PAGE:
Narding Floro, 80, was incarcerated upon the complaint of a neighbor for theft and his inability to make bail.

Floro had taken some PHP10,000 (US$200) worth of mangoes from a tree located just outside his residence in Asingan, Pangasinan. His neighbor Robert Hong demanded payment for what he said were clearly produce from his property.

Floro said he planted the tree years ago when there was no fence dividing their two adjoining properties. After he refused to pay the amount demanded by Hong, the latter filed a complaint against him.

A warrant was issued against the octogenarian on December 20 last year and he was arrested on January 13. Bail was set at PHP6,000 (US$120).

The case went viral on social media, and netizens raised a howl, comparing the treatment of Floro to the mere slap on the wrist accorded former first lady Imelda Marcos, who was convicted on seven counts of graft for using public funds for her personal benefit but still remains free.

Senatorial bet Chel Diokno, former dean of De La Salle University’s College of Law, blasted what he called the “double standard” in applying the law. He said the arrest of Floro was excessive.

Diokno also said what happened to the old man was “extremely sad.”

After his arrest, friends and neighbors from Asingan extended financial support to Floro, who collected some PHP60,000 in donations, or 10 times the amount needed to post bail. Among the donors were policemen belonging to the station where the grandfather was jailed.

Cash was also sent from as far away as Canada, according to a councilor from nearby Villasis town.

The outpouring of support for Floro was in contrast to the public displays of hatred thrown at his neighbor.

Hong became the object of threats and cyberbullying to the point that he asked for help from Sen. Panfilo Lacson, a presidential bet.

Due to the threats, Hong said he was forced to stop working as a driver, virtually locking himself up at home.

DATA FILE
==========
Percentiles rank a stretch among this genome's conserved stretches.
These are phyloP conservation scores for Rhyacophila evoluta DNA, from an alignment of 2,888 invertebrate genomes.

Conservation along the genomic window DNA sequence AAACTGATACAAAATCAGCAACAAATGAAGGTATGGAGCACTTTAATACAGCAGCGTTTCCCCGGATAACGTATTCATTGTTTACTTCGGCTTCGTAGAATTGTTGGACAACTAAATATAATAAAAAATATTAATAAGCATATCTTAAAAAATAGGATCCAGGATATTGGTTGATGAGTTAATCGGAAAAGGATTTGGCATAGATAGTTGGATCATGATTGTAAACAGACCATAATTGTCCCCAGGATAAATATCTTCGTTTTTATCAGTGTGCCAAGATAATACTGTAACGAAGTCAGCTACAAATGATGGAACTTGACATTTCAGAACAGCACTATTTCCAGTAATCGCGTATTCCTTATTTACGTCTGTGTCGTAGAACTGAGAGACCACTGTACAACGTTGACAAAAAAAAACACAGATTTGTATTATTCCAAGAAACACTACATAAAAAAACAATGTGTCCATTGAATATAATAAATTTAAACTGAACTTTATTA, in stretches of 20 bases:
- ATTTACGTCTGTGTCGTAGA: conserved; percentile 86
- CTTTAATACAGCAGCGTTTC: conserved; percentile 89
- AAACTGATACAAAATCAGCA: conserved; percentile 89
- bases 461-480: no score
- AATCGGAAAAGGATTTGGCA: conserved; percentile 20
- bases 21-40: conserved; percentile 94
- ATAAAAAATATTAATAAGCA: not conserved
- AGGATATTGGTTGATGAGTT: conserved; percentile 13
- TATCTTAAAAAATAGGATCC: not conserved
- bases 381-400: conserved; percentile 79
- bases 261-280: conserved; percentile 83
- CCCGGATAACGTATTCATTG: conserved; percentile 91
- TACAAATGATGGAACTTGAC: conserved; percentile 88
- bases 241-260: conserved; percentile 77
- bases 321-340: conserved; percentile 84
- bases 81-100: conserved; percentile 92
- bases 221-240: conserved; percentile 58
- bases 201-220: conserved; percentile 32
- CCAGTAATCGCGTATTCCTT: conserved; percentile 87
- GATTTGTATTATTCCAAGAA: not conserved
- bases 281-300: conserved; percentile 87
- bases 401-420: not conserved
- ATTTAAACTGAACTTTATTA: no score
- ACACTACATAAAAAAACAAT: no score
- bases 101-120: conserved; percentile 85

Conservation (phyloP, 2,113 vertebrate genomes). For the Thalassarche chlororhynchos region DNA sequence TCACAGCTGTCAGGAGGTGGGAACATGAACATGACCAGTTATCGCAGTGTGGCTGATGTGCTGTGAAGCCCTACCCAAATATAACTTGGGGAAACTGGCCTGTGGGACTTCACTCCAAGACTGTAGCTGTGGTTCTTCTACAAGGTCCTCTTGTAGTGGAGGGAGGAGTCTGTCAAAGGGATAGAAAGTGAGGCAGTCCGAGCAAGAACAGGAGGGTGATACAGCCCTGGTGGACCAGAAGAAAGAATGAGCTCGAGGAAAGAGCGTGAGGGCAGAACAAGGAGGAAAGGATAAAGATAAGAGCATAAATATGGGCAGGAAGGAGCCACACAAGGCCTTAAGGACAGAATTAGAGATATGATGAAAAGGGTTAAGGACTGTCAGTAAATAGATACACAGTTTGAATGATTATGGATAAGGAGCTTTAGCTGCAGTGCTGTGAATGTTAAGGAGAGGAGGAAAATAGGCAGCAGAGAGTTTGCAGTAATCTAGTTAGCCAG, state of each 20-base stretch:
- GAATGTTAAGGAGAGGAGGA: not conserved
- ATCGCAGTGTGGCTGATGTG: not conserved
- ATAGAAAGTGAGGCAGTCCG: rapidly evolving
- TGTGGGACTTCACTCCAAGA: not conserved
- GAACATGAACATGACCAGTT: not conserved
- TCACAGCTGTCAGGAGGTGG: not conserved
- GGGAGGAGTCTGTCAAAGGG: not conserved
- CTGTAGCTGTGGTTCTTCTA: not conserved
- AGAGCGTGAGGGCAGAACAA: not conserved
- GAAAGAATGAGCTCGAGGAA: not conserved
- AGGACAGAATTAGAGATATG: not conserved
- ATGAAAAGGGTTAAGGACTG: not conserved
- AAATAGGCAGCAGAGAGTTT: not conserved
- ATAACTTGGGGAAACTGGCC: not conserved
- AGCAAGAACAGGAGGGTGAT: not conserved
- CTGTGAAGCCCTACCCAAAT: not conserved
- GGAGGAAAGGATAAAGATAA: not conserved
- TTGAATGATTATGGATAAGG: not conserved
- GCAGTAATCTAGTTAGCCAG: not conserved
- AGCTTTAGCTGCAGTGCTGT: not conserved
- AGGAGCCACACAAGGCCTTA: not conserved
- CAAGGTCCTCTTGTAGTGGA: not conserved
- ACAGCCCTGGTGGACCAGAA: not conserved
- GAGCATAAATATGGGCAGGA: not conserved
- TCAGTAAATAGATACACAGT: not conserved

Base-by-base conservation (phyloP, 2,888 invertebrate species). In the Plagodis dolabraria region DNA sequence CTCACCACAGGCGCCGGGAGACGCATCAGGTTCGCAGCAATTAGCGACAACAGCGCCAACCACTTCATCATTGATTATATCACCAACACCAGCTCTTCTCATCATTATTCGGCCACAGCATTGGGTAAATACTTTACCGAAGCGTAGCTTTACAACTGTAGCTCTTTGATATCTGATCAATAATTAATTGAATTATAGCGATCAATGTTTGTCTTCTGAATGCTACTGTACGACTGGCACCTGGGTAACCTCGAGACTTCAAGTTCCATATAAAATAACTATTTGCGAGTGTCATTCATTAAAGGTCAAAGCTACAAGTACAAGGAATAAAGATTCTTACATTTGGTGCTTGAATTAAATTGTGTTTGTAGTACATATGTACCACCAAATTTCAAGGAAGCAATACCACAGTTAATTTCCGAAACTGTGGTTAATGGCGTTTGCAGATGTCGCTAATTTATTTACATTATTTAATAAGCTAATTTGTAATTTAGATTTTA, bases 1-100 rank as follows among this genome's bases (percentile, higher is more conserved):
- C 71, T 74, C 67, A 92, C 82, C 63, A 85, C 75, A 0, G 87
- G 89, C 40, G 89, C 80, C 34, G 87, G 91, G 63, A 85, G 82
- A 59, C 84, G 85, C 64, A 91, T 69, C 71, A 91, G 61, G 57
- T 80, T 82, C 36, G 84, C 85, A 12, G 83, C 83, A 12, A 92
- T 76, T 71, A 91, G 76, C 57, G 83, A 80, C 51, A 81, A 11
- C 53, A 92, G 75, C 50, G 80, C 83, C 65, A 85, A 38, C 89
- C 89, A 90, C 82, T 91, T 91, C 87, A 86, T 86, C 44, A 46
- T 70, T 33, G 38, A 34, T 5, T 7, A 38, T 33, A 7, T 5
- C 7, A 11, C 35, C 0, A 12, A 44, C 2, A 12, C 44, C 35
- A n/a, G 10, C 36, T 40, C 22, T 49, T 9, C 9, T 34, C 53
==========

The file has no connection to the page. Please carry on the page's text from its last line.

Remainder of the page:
Hong said the public was under the impression that he was an evil rich man exerting undue pressure on his poor neighbor. In fact, Hong said he is only a caretaker and truck driver who was neither richer nor poorer than Floro.

It later came out that both Floro and Hong were merely tenants of the adjoining properties they occupied. The owners were either in Manila or out of the country. Floro was also the previous caretaker of the property now occupied by Hong.

Hong said that he and Floro had tried to settle their differences in two meetings with barangay officials but could not come to an agreement.

Floro said he could not pay the amount demanded as he had already spent the money he made from selling the mangoes in order to buy food.

Hong said he would only agree to a settlement if Floro paid him in full and issued a public apology.

Lacson sent his staff to check on the case. He said Hong had been the victim of disinformation that “unfortunately put him in a bad light.”

The Commission on Human Rights said it was hoping that the charges filed against Floro would be dropped by Hong and an amicable settlement could be worked out.

Lacson’s office said the two had come to a verbal agreement to settle the case out of court.